On Compassion Fatigue

*The thoughts and opinions in each post on this blog are those solely of the attributed author and do not necessarily extend to all program collaborators or to Ethics in Animal Care itself.* 

By Ethics in Animal Care


hankEverything I know about compassion fatigue, I’ve learned from amazing humane educator Jessica Dolce. I was invited to participate in the very first of her Compassion in Balance courses at a moment when I could not have needed it more profoundly. I was surviving, rather than living, my own life and still wonder if I would have had the self-awareness and strength to change things were it not for the perfectly timed wake-up call. In fact, I almost declined the invitation rationalizing that I barely had time to breathe let alone dedicate any honest engagement to an online class. To this day, saying yes is one of the most important decisions I’ve ever made and I’ll forever be grateful.

The insidious thing about compassion fatigue is that many of us don’t see it coming. I didn’t realize how deeply down the path I was because for a stretch of time all I allowed myself to do, all I’d become capable of, was plowing straight forward with my head down. I knew better. I’d written posts myself about setting healthy boundaries and focusing on the positive and the places we can have an impact. Once upon a time, I’d lived it. But when tragedies in my personal life combined with tragedies in the shelter world, I gradually depleted my emotional reserves until there was truly nothing left but survival.

I’d managed for years to work full-time as a public school teacher and near full-time leading shelter behavior programming. I wonder sometimes if those tragedies hadn’t happened, would I still have had to step away? Anyone in either of those fields knows that any given day is full of mentally and emotionally demanding moments, one after the other. But man, the truth is that there’s nothing I love more.  It took stepping away from the shelter work over the past year to remember that and eventually start working my way back, albeit in a different capacity. For anyone who’s a fan of The Alchemist, working with dogs and children is my treasure and finding the healthiest way to engage in both to the fullest of my ability is a path I’m very much still trying to navigate. I don’t think the answer is stagnant but rather that it evolves along with those of us seeking it and with the needs of the populations with whom we choose to engage.

latte-and-pennyFor better or for worse, I’m a bit of an internet junkie and I see conversations taking place amongst both friends and strangers about how much this work can hurt. I feel their words viscerally whether I know them or not. And I am so sorry. I’m so sorry for how often and how deeply we hurt. What I’m even more sorry for is how often we hurt each other, whether we mean to or not. In truth, it is mostly not. There is so much to carry that we try to get out from under it by shifting the weight to one another. Our hearts break and we lash out to defend them, to protect them from anymore pain because we can’t stand it. We want to rely on each other but sometimes we lean too hard and forget to offer a hand up when we can spare it. We try our damndest to set our own boundaries but often don’t respect those of others who are trying to do the same thing.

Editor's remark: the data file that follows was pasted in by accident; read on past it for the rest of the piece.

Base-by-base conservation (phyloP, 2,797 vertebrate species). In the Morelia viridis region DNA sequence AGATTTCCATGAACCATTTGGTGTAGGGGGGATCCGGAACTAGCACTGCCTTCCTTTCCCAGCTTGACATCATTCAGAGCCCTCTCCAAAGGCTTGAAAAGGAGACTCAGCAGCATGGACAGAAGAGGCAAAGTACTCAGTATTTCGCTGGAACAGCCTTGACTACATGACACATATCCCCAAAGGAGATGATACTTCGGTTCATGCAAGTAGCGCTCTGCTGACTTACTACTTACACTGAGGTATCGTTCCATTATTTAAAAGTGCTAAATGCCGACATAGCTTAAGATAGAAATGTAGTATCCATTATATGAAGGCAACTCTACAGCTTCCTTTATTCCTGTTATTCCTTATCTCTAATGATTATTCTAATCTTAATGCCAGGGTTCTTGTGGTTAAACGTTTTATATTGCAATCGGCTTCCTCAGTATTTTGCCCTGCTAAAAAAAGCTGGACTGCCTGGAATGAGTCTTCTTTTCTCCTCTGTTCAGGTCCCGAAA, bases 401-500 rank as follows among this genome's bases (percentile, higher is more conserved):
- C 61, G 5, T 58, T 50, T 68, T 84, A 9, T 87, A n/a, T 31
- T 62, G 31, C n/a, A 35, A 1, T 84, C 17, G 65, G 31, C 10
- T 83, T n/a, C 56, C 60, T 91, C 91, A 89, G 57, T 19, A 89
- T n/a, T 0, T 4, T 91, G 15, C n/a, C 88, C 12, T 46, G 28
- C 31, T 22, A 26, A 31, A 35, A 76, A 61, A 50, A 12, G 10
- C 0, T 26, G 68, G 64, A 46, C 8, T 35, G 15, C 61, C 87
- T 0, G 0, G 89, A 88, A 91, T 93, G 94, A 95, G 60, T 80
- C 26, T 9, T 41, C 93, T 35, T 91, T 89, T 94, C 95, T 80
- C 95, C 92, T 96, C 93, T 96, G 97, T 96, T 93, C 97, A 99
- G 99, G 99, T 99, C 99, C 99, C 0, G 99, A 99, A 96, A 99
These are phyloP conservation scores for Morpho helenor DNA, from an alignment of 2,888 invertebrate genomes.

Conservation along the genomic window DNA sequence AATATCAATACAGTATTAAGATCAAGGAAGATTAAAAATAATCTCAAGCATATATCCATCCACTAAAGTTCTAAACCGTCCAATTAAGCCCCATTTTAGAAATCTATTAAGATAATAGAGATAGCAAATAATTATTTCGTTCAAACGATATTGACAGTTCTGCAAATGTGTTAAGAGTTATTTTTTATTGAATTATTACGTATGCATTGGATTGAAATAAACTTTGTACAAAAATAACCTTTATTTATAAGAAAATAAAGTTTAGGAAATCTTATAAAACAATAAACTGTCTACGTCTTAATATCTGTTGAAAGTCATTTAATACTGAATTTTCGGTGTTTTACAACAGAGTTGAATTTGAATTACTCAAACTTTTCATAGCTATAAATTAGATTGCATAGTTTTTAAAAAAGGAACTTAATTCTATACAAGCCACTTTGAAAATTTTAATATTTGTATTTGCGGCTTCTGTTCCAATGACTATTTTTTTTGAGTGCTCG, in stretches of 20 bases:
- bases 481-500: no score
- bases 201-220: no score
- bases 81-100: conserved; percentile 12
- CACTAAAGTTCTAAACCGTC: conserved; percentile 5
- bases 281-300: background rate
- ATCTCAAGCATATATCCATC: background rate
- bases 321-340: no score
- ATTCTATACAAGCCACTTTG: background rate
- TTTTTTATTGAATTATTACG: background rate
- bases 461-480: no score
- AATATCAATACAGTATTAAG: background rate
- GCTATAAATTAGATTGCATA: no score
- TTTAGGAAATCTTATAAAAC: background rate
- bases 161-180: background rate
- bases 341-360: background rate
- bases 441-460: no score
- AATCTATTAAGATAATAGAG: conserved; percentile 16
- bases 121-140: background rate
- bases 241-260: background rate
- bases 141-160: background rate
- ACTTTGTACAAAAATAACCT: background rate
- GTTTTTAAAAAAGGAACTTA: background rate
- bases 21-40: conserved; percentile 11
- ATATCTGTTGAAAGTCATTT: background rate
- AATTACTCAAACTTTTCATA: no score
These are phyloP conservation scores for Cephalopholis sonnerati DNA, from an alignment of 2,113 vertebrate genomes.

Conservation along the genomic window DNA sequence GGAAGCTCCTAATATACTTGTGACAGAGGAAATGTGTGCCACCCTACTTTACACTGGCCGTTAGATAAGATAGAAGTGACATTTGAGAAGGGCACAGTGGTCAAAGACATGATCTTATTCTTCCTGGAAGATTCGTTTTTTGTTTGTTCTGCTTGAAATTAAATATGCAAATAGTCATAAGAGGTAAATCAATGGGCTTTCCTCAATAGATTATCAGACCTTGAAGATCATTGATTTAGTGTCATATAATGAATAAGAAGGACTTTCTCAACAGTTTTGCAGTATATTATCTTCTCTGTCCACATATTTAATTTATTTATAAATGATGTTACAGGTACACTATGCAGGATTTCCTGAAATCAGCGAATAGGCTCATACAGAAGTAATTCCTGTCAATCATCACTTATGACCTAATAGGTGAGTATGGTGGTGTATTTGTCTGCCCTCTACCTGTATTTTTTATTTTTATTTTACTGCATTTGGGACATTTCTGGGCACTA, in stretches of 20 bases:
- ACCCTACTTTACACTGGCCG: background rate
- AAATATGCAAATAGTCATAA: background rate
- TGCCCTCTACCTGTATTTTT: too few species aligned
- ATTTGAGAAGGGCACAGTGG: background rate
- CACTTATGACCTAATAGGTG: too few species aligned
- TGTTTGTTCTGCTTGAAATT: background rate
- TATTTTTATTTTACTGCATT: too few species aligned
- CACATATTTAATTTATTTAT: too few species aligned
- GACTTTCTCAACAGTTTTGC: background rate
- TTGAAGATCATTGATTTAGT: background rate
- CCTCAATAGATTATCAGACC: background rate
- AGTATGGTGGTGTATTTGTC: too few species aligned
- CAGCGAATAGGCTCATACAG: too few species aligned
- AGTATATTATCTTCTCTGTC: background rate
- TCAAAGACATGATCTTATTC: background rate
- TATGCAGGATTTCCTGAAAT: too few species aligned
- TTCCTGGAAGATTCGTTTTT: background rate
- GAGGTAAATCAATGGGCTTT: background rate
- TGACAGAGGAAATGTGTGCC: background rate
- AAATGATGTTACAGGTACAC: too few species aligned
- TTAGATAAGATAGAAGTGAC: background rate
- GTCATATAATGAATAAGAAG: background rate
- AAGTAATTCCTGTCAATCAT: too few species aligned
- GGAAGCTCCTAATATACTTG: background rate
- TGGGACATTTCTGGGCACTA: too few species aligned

There’s always more, and there should be, but what we end up with is a culture where no one can do this job without slowly breaking themselves down in the process. It’s a culture that, rather than saying let’s thoughtfully plan the best ways to efficiently and effectively keep moving our profession forward, says mercilessly and relentlessly that giving your all isn’t enough. It glorifies overcommitment and overwork even though we know that hampers our ability to do our best work in the short term and drives people out of the profession in the long-term. And it  often prioritizes blame over action and the roll up your sleeves work of program development and prevention. Oh boy. It is harrowingly difficult to have conversations in this field that successfully focus on both the long and short term. It is so critical to our success that we do both but it’s such an emotional field that pulling large enough coalitions of people through their conditioned responses to a place of thoughtful dialogue is a feat few of us have managed and even fewer have managed consistently.